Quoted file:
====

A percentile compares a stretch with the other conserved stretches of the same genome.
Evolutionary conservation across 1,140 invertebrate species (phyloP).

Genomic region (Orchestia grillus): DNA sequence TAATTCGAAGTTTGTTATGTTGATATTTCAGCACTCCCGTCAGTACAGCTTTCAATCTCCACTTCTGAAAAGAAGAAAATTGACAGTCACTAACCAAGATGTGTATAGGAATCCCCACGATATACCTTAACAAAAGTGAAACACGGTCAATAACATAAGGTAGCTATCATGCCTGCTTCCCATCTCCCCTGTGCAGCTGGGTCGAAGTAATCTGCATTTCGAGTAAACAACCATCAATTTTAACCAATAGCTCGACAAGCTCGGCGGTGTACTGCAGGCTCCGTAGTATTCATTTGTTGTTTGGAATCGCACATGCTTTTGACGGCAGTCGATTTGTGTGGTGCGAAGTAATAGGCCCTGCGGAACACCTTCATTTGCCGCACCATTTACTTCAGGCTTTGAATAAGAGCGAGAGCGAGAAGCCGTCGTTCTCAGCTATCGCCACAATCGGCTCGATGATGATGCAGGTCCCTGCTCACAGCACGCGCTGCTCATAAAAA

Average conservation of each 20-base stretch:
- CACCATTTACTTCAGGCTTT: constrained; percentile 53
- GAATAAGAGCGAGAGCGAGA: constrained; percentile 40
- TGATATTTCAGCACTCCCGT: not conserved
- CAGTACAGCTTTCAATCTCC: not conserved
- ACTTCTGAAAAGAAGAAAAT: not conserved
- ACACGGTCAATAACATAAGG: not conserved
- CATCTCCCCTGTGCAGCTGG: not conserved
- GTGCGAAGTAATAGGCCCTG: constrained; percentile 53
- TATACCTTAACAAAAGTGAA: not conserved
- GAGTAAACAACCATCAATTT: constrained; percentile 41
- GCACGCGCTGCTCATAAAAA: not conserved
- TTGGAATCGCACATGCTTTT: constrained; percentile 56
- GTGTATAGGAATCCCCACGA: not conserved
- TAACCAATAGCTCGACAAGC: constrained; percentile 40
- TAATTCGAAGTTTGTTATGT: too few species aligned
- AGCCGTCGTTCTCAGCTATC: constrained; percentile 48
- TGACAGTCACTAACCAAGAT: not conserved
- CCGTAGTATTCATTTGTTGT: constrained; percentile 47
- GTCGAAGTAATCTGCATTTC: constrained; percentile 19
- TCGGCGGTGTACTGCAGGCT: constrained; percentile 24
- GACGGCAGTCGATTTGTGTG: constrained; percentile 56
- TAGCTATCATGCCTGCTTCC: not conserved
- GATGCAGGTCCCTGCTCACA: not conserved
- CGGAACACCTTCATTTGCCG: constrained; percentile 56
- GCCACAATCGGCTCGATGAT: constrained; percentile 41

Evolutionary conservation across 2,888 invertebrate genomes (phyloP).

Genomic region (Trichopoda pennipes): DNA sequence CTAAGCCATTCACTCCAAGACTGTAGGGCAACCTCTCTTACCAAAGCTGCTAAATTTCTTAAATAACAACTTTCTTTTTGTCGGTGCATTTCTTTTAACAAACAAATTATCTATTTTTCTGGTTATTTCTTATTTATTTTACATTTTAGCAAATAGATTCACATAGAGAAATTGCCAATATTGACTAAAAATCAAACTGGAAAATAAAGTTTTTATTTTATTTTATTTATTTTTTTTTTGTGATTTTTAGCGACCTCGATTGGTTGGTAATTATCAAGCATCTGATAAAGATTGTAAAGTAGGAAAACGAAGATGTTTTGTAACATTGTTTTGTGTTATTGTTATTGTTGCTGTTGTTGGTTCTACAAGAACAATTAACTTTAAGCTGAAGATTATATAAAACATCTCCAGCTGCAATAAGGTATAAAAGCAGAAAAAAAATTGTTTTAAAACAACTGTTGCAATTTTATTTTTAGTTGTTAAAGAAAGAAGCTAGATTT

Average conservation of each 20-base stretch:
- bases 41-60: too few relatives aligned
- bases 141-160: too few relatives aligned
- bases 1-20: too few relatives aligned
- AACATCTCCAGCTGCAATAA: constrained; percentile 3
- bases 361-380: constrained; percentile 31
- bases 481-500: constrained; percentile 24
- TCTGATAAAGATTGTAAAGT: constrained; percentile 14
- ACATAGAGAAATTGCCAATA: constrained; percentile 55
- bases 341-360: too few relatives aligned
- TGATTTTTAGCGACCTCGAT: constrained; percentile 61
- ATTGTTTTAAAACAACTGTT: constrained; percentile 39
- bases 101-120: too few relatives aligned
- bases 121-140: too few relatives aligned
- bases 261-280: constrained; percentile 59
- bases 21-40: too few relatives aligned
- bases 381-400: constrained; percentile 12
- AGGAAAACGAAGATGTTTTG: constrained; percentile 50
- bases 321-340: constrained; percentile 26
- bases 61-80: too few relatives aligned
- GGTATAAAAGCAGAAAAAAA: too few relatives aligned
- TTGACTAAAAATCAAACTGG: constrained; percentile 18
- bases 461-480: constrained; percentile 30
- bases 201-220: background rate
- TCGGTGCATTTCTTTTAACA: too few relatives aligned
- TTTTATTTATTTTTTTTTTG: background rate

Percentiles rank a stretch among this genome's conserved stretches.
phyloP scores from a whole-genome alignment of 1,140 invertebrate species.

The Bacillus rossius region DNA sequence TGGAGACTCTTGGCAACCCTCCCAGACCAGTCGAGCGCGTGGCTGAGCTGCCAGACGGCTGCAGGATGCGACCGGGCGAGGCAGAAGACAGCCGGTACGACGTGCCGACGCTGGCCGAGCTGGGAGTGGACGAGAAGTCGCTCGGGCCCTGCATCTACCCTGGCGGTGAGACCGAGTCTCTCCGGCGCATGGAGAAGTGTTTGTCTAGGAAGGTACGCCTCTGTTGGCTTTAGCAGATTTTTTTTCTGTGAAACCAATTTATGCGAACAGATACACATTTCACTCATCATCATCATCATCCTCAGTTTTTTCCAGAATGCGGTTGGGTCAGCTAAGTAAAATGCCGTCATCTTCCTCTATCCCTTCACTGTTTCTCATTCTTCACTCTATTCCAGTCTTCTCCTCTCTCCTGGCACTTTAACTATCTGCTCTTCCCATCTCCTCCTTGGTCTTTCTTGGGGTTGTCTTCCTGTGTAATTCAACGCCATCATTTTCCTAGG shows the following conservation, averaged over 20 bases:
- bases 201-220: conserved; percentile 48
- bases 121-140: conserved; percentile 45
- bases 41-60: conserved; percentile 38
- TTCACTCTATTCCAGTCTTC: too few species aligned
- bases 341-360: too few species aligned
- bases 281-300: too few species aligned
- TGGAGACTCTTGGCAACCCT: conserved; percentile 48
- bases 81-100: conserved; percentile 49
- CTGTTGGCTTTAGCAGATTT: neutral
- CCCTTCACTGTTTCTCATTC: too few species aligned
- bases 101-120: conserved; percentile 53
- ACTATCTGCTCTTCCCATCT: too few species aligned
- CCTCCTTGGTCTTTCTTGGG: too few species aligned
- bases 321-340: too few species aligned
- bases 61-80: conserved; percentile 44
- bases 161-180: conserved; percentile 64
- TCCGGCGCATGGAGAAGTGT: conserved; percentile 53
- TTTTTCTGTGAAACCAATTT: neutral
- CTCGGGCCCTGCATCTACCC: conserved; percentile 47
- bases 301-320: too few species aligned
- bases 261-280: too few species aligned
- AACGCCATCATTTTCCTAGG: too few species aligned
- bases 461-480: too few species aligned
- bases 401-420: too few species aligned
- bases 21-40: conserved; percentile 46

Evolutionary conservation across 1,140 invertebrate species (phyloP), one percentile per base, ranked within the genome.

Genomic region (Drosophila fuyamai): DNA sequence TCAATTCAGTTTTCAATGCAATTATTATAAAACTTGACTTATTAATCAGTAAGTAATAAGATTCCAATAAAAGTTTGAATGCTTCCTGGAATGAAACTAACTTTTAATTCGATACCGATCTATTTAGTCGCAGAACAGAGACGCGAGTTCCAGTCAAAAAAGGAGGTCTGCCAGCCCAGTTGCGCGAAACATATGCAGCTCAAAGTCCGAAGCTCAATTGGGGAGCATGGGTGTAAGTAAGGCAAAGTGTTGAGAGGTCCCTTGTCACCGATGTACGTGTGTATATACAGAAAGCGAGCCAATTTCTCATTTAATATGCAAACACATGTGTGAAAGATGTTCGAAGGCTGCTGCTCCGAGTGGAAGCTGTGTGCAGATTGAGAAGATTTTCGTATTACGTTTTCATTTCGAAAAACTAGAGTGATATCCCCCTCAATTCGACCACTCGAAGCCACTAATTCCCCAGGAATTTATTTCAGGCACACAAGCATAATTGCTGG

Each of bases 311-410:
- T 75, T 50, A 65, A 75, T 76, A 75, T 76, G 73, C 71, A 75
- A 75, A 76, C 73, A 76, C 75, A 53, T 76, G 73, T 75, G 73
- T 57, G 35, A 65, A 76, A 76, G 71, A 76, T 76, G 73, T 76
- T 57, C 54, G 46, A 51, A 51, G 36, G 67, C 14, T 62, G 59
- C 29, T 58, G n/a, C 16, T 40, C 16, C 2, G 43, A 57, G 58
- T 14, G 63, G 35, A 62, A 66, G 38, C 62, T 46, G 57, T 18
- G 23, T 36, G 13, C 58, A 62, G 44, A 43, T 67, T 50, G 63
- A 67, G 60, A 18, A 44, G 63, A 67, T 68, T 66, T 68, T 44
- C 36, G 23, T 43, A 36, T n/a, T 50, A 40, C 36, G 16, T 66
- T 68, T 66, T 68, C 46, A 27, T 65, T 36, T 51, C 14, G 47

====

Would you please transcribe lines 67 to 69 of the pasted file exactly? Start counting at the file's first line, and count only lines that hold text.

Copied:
- TGGAGACTCTTGGCAACCCT: conserved; percentile 48
- bases 81-100: conserved; percentile 49
- CTGTTGGCTTTAGCAGATTT: neutral